Charges of nepotism are taken more seriously than such narcissism of small differences. Ian Wooldridge, the author of The Aristocracy Of Talent: How Meritocracy Made The Modern World,argues that “the march of progress can be measured by the abolition of nepotism”.
Few would challenge his contention that “it can’t be good for democracy if representative positions are hogged by people who belong to a narrow, privileged caste”.
Yet anyone who becomes an MP must pass successfully thorough democratic selection processes.
First by getting on a party candidates list, then by being selected, and finally by winning an election. The factionalism of politics can mean that it is not always an asset to have well-known antecedents.
For a high-profile position such as an MP, which is heavily dependent on personality, it would be almost impossible to go “CV blind” – unless unnamed candidates were interviewed unseen behind a screen like on the old TV show Blind Dateand at some orchestral auditions.
In many walks of life families want to pass a particular occupation or business down the generations. Children may get to know the ropes early. Speaker Hoyle says he first attended a Labour Conference as a babe in arms.
Long successions of nepo babies
In history the hereditary principle has frequently been the basis of social and political organisation. Monarchies, including the British Crown, are long successions of nepo babies, as are the aristocracies which often grow up under their patronage. Even the king-killer Oliver Cromwell made his son his heir as Lord Protector.
In the 18th and 19th Centuries British prime ministers came more often than not from the hereditary House of Lords rather than the elected Commons. Many prominent families also had control in constituencies effectively appointing family members as MPs.
Robert Gascoyne-Cecil, the third Marquess of Salisbury, was the last prime minister to govern from the Lords, finally ending his third term in 1902. The keen meritocrat Ian Woolridge points out that the phrase “Bob’s your uncle” dates from Salisbury’s efforts ensuring that his nephew, Arthur Balfour MP was the next PM.
The Cecil family have rendered political services and held high offices at least since Queen Elizabeth I. The current Lord Salisbury, also named Robert Gascoyne-Cecil, was an MP and then a minister in John Major’s government.
He subsequently brokered the deal with New Labour, which kept seats in the House of Lords for a rump of hereditary peers, while drastically reducing their number. Viscount Cranbourn, the courtesy title by which he was then known, recused himself from standing to be one of the peers remaining in parliament.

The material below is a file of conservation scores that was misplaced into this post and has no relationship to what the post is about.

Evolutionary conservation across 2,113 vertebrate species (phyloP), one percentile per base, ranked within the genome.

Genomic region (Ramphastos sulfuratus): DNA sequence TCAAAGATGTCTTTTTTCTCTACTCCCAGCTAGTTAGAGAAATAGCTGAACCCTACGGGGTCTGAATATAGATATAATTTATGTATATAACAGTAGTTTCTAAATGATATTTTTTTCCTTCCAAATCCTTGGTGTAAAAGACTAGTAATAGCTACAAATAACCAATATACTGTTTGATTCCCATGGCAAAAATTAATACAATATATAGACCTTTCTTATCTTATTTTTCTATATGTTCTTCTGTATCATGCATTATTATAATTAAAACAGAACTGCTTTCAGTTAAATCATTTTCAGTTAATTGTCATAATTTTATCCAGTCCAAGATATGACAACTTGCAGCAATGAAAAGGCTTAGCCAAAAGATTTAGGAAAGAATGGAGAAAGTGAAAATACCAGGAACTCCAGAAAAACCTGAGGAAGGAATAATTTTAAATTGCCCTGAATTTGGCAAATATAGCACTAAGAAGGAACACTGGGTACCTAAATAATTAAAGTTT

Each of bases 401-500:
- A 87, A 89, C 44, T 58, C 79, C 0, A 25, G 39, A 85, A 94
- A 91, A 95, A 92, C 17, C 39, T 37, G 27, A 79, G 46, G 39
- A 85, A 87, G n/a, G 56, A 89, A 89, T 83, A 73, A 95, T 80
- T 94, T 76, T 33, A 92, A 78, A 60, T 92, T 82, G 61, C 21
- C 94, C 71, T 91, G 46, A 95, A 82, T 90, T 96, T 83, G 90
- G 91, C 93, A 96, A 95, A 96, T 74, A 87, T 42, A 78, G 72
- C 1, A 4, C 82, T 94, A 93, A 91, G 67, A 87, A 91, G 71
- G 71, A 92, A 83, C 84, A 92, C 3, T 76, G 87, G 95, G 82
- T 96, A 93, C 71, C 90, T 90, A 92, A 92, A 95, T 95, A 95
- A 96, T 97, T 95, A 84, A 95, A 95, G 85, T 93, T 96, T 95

It has not been, and nor will be, so easy to remove Westminster’s other nepo babies from their positions of power and influence, assuming that is what Meritocrats would like to do.
Gareth Southgate finds himself in a position of strength within the FA, despite falling far short of the target of winning the World Cup.
After England’s quarter-final defeat to France, Southgate made clear publicly he could step away.
Effectively, the FA was given the option of saying it was time for change in the dugout after six years.
During the week of uncertainty, it became clear there was no obvious candidate to succeed him – someone who could take England deep into a tournament like the semi-finals at the 2018 World Cup and the last Euros final.
Southgate committing to seeing out his contract until 2024 is a relief for the FA, rather than the focus being on missed opportunities in Qatar.
The FA insisted Southgate has “always had our full support” and the hope will be he can end the trophy drought at Euro 2024.
First, they have to qualify.
Former England defender Gary Neville welcomed the news that Southgate was staying on.
“I think it’s the right decision,” he told Sky Sports News.
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“When I saw early last week it was going to be discussed in the new year I didn’t think that would work, letting it hang for so long.
“The fact it has come out is welcome, it puts it to bed and allows everyone to focus on the next 18 months.
“It means a succession plan can be put in place.”
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Southgate has won 49 of his 81 games as England manager, with 18 draws and 14 defeats, while England have scored 174 goals and conceded 57.
Only two previous managers have reached a half-century in the win column – World Cup winner Sir Alf Ramsey with 69 and England’s longest-serving manager Sir Walter Winterbottom, on 78.